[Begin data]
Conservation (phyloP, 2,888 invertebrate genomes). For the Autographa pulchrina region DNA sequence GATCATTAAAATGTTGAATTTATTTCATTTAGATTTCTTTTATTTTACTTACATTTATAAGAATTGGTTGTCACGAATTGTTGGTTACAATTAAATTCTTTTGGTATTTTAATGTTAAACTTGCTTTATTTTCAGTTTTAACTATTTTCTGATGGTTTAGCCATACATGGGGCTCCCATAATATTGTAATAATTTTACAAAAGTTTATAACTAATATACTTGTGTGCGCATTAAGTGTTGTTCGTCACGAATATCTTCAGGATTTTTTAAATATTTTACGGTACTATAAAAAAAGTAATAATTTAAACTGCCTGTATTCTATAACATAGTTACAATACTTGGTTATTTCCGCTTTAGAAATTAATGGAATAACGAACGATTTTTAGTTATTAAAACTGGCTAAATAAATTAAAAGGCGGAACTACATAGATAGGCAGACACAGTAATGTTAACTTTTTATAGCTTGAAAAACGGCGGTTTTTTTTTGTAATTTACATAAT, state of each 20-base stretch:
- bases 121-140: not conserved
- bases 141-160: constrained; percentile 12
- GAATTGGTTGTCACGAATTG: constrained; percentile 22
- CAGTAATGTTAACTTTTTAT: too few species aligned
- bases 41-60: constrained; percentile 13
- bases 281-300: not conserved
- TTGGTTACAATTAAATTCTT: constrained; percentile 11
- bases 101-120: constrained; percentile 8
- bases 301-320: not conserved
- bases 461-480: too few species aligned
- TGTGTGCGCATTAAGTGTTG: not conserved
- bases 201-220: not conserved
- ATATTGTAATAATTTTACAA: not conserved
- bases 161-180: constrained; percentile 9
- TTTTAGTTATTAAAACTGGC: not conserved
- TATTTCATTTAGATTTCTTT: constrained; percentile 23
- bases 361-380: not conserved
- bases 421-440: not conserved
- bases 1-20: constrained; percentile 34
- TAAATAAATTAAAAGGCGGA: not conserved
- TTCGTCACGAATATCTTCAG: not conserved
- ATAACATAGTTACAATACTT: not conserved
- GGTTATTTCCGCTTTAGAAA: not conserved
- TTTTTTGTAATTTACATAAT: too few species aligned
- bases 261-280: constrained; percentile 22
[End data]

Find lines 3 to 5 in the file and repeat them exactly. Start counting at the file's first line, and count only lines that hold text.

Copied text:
- bases 141-160: constrained; percentile 12
- GAATTGGTTGTCACGAATTG: constrained; percentile 22
- CAGTAATGTTAACTTTTTAT: too few species aligned